We know that the Nazis were evil, particularly when they supported state-sponsored euthanasia and eugenics. But there is a difference between reading about what the Nazis did and seeing a drama that explains their thinking. This is why Nebel im August (“Fog in August”), a German-Austrian film released in these two countries last September, is a story anyone interested in the dangers of euthanasia and eugenics should see. I have no idea when the film will be released in America; I saw it at the Washington Jewish Film Festival in May.
Nebel im August is based on a novel by Robert Domes (it has not yet been translated into English). Domes also co-wrote the screenplay and explains on his website that he based his novel on extensive research in German archives.
It’s the story of Ernst Lossa, who was born in 1929 in Augsburg. Lossa was a member of the Yenish, who are a group of Germans who have their own dialect of that language and who travel from place to place. (Perhaps the most comparable English-speaking group are the Irish Travelers.) Lossa was a bad kid, whose father ended up in Dachau at least twice (although he was released). After committing many petty crimes, he ended up at a sanitorium called Kaufbeuren, which is still in operation today.
In 1939 the Nazis, under a decree called Aktion T4, announced that anyone who they thought was incurably ill or “mentally defective” would be sent to a concentration camp called Hadamar. Over 75,000 people were rounded up and killed or sterilized until 1941, where Clemens August von Galen, the Bishop of Munster, gave a speech protesting German euthanasia programs and had the speech published. The bishop, who deserves great credit for his bravery, was not silenced. The Nazis said they would stop the program. Instead, they devolved control of the program to the individual sanitoria and told them to fulfill the euthanasia programs on their own.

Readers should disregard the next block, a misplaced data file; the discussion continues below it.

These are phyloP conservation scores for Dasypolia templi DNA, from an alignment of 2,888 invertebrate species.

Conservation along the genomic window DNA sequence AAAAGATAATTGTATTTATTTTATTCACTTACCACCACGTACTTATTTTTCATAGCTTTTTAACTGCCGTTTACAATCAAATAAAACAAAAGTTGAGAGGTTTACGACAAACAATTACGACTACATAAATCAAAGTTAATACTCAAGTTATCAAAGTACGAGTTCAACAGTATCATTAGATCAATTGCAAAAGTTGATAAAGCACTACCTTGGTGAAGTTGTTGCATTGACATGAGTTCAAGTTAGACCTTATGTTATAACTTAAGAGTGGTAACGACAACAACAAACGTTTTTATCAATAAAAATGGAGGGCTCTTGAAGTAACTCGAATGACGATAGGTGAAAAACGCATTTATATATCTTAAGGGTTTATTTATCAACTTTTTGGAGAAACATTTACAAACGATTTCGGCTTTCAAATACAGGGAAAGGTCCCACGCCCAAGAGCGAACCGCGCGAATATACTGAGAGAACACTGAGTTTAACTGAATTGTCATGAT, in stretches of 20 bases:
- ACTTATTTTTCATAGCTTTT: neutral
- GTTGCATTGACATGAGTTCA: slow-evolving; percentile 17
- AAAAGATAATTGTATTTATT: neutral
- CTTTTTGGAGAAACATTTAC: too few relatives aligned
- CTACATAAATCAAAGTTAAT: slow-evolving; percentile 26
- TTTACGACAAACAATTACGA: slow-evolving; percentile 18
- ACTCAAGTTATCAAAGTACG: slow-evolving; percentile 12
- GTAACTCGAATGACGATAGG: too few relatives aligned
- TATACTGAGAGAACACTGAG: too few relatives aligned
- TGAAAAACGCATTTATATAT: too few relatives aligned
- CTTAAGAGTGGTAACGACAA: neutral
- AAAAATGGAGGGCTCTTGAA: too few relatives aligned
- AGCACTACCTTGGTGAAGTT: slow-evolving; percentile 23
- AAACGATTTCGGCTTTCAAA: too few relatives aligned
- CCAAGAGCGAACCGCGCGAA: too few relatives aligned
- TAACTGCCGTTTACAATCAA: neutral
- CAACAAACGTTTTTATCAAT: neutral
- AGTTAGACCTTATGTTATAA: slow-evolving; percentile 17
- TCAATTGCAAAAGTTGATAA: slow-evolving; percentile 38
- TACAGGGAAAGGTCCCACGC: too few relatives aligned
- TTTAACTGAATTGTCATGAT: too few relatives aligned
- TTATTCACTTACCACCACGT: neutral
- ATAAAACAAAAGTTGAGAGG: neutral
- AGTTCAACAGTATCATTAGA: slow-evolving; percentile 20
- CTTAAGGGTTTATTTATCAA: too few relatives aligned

Domes fictionalized the head of Kaufbeuren as “Dr. Veithausen,” who is brilliantly played by Sebastian Koch. Koch, who has a rising number of English-language credits (he’s currently in “Homeland”) successfully conveys Veithausen’s conflicts between his training to preserve life and his willingness to obey orders and murder the “unfit.”
He decides that one efficient method of murder is by barbiturate overdoses. But how much barbituates should be used? Too large a dose and a patient would die so quickly that the sanitorium couldn’t list a cause of death. Veithausen decides on smaller doses, so that patients could officially die of pneumonia.
But how could nurses convince the patients—particularly children—to ingest lethal doses of barbituates? A nurse who has transferred from Hadamar offers a solution that worked there—serve the barbituates in a mug of raspberry juice.
Nebel im August also explores the troubling relations between the Catholic Church and the sanitoria that became euthanasia centers. In a post-film discussion, I learned that many of these sanitoria were once faith-based and that nursing in Germany has its basis in Catholic social orders.